I was asked a few days ago whats next on the blog?, and I replied I don’t know. Theres good reason for this, I tend to spend a good amount of time just ‘looking’ at all manner of things, and bringing those across to modelling, to me not only is modelling a ‘making’ past time, its a visual one. So one thing can lead to another and I’ll be grabbing thoughts and techniques from other genres, and this ‘thinking time’ is often the part that makes or breaks a modelling idea.
One of those days was last week, a day spent in London at the Tate Modern looking at the work of Roy Lichtenstein http://www.tate.org.uk
As one of the most recognisable ‘pop artists’ you’d think theres little that can be learnt for something as ‘accurate’ in appearance as a model railway.
Well, not so, it depends on how you think, and looking at an artists techniques and material use can cross over into other fields, for example texture, one of the most difficult things to capture and scale. Scale is an interesting concept too, we are used to seeing these images in a book, when you see the real thing 15ft by 6ft on a wall in front of you the impact is very much heightened. I did find myself wondering at ‘Whaam’ if Lichtenstein was trying to say something more about American military policies too, though he wasn’t a political activist type of artist in the wider sense. In the original artwork he adapted the aircraft being hit is clearly a Russian Mig 15, on Lichtensteins’ work its changed to an F-86, so he’s depicted a ‘blue on blue’ event, an American aircraft destroying another American aircraft, not ‘an enemy aircraft’ as is so often written. Not only that, the reference to ‘enemy’ is missing from his work where it’s on the original, see above. I didn’t expect to be thinking that when I walked through the door, or later trying to make sense of it in the beer festival …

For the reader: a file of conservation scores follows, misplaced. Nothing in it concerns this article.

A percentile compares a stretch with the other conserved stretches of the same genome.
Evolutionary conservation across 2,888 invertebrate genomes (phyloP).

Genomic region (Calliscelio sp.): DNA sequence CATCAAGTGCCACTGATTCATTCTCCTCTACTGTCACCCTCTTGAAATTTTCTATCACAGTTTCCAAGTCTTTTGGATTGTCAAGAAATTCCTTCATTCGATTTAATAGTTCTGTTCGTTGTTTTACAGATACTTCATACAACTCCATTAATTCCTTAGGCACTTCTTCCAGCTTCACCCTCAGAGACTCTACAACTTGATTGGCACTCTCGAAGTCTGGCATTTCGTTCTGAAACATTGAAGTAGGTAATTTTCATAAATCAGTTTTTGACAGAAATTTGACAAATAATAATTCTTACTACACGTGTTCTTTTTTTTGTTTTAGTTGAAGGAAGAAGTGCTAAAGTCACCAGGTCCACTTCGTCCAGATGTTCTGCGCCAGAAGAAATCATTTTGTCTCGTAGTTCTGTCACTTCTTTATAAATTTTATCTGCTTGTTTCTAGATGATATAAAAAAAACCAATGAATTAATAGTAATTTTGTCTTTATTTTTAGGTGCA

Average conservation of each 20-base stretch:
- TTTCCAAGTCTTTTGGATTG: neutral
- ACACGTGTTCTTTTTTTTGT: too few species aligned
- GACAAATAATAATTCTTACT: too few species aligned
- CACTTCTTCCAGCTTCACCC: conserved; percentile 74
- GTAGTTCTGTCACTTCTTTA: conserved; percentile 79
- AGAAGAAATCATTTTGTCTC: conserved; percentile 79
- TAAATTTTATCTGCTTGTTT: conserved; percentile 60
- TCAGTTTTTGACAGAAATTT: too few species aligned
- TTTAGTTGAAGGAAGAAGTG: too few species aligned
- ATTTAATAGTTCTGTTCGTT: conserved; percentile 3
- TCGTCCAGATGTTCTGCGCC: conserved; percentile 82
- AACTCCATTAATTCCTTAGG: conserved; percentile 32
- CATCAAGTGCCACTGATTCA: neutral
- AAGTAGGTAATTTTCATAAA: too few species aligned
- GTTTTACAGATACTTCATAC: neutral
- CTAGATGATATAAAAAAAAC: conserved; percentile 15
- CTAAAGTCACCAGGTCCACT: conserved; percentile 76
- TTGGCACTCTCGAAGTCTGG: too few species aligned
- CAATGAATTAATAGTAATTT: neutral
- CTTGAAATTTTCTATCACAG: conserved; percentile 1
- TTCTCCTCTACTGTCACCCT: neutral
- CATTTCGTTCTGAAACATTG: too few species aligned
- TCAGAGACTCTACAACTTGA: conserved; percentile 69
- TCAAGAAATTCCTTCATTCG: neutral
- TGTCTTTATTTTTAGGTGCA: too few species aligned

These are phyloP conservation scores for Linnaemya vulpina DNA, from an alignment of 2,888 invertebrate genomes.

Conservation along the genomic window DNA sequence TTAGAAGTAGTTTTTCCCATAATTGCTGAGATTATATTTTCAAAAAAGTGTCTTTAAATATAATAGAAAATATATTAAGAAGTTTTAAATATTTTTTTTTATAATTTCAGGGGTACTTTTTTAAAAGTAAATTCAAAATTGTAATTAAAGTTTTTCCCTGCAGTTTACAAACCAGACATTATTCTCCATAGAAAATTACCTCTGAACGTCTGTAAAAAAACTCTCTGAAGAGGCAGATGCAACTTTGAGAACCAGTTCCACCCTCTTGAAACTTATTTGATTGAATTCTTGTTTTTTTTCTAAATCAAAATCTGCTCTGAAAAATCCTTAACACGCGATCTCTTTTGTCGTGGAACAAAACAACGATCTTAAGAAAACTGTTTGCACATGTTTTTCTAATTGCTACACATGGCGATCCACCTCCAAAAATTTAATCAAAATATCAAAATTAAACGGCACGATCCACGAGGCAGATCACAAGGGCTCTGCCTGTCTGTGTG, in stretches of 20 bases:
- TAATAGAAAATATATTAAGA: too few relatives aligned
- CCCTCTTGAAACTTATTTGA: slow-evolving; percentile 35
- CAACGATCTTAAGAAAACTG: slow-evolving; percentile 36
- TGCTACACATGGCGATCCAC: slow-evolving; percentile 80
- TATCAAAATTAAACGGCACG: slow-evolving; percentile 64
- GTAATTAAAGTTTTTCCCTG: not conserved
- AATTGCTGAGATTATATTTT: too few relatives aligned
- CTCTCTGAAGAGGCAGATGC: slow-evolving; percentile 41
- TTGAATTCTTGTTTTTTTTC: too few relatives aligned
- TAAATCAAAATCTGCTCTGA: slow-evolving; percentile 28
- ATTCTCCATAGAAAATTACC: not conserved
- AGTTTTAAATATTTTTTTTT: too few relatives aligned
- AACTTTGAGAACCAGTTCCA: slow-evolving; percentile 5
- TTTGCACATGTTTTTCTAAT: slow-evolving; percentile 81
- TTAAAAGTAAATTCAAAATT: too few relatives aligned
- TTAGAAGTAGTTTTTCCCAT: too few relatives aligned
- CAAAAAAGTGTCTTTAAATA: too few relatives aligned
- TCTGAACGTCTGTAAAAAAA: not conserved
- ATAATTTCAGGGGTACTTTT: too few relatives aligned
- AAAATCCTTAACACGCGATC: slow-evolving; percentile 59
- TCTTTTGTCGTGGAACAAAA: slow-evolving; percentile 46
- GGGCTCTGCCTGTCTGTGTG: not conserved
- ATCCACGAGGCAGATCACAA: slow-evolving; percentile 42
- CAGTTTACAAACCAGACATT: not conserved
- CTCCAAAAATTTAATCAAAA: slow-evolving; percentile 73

One modeller on the blog column to the right hand side has a spectacularly good example of how to achieve this sort of crossover from art to modelmaking. On Iain Robinsons’ blog there is a very good piece on replicating texture and color, http://iainrobinson-progress
As Iain points out the painting of this model, (a clay dry) would be the making or breaking of it and he is right, the other thing though is the ability to recognise that, capturing the colors and texture in the painting of the building.
So you may not consider yourself as a ‘artist’ or painter, but by looking at others work you can often find a way, or route if you like of achieving what you want. For me at the Tate Modern, taking the time to look and get my head round some of the technique Lichtenstein used has meant that I have a new idea to try on the seamless digital backscene that we pioneered over a year ago, how time flies! My printer is going to be asking, did you think of this before you got to the beer festival, or after …